Reza Aslan causes controversy by asking Muslims to accept same-sex marriage
An academic who called for Muslims to embrace same-sex marriage has sparked a strong reaction on social media.
Dr Reza Aslan and Hasan Minhaj released a joint declaration, entitled, “An Open-Letter to American Muslims on Same-Sex Marriage,” that incited strong reactions of support and opposition on social media.
Last week, the pair pushed their fellow Muslims, as a minority in the country, to accept same-sex marriage, in order to promote progress for everyone.
After the letter was linked to Twitter, many were, above all, thankful for the topic to be discussed amongst American Muslims.
The piece states: “But now that same-sex marriage is legal in America, it’s shaking up your faith.
“You’re afraid of the future and what this could mean for your kids.
“You recognize the growing acceptance of gay rights, but personally you just can’t bring yourself to embrace the shift.”
Some Twitter users expressed that discontent publicly.
The two argue the opposition, though, saying: “We shouldn’t be perpetuating our marginalization by marginalizing others.
“Rejecting the right to same-sex marriage, but then expecting empathy for our community’s struggle, is hypocritical.”
A 2014 poll released by Ipsos MORI reported that the Muslim population was only around 0.8 percent of the US population in 2010, which opposed the common belief that they made up about 15 percent.
Gallup’s study from May 2015 stated that about 3.8 percent of Americans identify as part of the LGBT community.
However, Americans thought that it was 23 percent of the population.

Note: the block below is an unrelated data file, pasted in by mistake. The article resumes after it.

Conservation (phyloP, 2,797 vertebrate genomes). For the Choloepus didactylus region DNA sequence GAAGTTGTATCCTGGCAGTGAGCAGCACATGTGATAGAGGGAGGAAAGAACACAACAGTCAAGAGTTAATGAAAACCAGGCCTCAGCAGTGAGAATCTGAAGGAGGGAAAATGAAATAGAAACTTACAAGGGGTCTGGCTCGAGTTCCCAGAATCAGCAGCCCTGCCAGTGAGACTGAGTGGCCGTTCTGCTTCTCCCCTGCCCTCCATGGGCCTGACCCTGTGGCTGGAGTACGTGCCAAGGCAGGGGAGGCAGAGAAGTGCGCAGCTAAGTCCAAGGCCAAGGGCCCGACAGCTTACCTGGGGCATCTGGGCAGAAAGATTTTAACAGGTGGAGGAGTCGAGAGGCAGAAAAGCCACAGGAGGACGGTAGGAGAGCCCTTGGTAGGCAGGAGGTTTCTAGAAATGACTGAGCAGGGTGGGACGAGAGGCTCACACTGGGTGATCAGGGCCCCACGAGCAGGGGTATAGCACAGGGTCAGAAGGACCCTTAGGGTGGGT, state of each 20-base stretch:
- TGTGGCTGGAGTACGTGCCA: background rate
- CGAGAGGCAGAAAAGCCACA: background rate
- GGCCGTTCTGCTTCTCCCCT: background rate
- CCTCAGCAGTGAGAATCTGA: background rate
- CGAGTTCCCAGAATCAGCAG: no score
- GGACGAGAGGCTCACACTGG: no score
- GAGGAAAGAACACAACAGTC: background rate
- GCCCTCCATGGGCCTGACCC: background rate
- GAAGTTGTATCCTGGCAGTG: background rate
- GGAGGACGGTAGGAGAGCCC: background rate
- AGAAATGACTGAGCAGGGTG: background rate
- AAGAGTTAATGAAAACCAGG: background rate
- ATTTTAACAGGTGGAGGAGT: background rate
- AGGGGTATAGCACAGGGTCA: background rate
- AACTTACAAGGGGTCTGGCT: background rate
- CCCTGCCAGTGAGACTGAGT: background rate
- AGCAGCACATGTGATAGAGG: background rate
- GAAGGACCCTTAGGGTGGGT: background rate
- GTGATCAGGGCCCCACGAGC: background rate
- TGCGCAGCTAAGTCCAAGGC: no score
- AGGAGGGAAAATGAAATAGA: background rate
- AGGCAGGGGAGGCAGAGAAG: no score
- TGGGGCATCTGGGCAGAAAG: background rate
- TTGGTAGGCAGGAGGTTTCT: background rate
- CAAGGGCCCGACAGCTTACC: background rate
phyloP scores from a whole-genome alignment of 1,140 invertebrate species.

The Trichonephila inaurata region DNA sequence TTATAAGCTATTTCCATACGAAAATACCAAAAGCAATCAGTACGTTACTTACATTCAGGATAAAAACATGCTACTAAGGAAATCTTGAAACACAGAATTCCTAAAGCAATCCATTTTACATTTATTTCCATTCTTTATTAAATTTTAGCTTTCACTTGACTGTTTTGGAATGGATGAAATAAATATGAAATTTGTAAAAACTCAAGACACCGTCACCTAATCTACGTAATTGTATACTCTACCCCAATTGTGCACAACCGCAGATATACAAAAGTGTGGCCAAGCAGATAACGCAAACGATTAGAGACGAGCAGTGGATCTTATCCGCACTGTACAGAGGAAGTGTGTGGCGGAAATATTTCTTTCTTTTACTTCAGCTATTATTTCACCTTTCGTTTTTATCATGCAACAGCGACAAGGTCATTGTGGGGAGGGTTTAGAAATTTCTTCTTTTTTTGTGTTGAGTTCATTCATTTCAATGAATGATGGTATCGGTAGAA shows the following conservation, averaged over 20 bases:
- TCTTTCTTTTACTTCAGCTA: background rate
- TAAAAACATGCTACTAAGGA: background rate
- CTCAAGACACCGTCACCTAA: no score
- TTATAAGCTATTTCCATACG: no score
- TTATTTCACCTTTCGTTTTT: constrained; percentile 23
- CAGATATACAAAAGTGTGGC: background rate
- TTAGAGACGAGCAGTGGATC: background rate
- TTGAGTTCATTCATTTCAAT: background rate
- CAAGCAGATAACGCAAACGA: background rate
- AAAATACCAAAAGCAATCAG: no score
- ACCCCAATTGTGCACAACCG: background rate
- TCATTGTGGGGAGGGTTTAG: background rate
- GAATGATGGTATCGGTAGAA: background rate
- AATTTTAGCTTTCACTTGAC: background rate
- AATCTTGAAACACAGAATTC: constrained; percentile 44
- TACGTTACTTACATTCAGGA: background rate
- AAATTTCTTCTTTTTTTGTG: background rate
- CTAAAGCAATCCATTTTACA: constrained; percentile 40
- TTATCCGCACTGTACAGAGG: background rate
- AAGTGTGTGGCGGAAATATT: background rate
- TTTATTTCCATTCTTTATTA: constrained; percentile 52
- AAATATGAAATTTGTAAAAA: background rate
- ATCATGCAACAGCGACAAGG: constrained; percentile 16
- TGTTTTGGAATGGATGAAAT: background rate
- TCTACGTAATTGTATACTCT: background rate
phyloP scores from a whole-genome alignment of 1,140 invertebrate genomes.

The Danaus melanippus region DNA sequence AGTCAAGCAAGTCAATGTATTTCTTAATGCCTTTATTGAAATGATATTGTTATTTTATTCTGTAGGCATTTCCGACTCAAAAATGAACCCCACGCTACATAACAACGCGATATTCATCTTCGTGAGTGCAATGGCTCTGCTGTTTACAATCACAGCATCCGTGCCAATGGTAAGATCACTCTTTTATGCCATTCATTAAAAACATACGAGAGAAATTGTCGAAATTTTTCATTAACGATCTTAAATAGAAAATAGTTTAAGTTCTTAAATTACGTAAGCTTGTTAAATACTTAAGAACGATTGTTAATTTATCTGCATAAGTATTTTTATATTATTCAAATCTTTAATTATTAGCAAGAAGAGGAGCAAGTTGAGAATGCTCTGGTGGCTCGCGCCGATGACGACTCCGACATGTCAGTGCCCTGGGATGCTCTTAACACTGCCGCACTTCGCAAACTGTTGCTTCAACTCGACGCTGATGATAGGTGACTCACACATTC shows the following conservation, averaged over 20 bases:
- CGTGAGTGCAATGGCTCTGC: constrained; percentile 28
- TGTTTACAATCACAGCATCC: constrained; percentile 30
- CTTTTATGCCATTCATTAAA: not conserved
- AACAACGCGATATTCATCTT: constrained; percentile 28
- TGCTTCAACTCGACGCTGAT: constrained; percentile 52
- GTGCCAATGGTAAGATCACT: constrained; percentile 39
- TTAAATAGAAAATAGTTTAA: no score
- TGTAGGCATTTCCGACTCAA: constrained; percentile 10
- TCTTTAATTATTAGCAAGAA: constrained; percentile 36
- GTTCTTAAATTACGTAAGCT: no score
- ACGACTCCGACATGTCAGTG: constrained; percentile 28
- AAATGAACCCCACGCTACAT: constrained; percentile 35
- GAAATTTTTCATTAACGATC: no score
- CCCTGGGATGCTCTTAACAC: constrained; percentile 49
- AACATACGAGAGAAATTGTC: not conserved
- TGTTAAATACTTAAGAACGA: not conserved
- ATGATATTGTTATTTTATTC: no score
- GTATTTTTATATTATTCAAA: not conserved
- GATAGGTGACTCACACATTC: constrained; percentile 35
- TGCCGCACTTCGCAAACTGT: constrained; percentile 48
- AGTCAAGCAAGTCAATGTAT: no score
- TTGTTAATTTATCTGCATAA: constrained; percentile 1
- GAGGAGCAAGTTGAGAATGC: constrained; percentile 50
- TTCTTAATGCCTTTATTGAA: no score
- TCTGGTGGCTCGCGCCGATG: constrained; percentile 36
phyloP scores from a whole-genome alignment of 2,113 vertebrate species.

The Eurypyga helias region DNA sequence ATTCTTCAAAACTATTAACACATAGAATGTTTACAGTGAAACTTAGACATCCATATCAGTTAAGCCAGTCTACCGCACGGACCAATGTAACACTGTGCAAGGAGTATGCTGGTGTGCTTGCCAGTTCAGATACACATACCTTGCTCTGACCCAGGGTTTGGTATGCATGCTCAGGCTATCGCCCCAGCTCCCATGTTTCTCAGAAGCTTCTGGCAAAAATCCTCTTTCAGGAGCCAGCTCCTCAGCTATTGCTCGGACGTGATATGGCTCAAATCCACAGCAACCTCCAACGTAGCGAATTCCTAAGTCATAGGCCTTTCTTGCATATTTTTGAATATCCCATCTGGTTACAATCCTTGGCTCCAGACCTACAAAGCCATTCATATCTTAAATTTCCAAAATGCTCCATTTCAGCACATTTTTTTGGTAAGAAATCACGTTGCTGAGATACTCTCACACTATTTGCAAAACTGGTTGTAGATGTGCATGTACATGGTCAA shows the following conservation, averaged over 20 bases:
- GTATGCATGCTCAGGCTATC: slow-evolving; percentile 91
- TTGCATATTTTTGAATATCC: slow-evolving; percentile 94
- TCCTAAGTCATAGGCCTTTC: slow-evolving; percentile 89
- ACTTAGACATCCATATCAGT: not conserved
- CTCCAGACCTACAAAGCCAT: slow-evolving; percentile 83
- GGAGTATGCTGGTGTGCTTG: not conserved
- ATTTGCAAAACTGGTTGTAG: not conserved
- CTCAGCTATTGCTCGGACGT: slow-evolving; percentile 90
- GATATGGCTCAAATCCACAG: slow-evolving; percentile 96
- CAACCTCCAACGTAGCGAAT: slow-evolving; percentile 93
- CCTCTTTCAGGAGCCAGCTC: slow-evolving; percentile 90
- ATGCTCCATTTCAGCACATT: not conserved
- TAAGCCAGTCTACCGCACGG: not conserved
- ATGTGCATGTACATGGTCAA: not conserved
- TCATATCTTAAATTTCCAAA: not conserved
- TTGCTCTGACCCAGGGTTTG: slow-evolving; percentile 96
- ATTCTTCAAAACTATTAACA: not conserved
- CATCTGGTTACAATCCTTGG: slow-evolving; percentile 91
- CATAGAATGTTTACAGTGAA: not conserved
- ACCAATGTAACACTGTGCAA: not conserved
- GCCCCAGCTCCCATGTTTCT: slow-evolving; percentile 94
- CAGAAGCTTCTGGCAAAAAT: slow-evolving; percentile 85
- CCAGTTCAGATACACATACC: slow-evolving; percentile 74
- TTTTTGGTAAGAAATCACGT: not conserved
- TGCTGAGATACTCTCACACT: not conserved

The stereotyping towards both of these minorities is overwhelming, though.
The letter continues: “Think about the way people look at your hijabi sister or your bearded brother when they walk through the mall.
“Think about the grumbles and stares you get at airports.
“Think about the vitriol that’s spewed on you by your own elected political leaders.
“That’s how your LGBT brothers and sisters feel every day of their lives.
“Are you okay with that?”
However, an overwhelmingly positive reaction from Muslim and non-Muslim readers, straight and otherwise, was voiced as well.
Before citing a passage from The Quran, the letter states: “We don’t know about you, but our faith teaches us to care for the weak and the marginalized, the poor and dispossessed, those who are trampled underfoot, those who are persecuted—no matter who they are, no matter what they believe, no matter who they choose to love.”
Many identified with the political points made throughout the piece: “. . .the constitution that just ensured the rights of LGBT communities is the same constitution that protects our mosques and community centers, that keeps our Islamic schools open, that allows us equal rights and privileges in the face of overwhelming hatred and bigotry from our fellow Americans.
“You can’t celebrate one without the other.”
It concludes: “Tolerating another community only stirs up concealed fear toward the marginalized and apathy toward the political process.
“As minorities we don’t have the luxury to have either of those emotions.
“We have to do more than tolerate.
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“We have to embrace.
“We have to fight for the right of others to live their lives as freely as we want to live ours.”
With reactions from every part of the spectrum, the open-letter accomplished what it intended to do- have the community acknowledge same-sex marriage.
Originally from Iran, Dr Aslan is an academic, writer and professor at the University of California.
Comedian and The Daily Show correspondent Hasan Minhaj is American-born, but both of his parents are from Aligarh, India.
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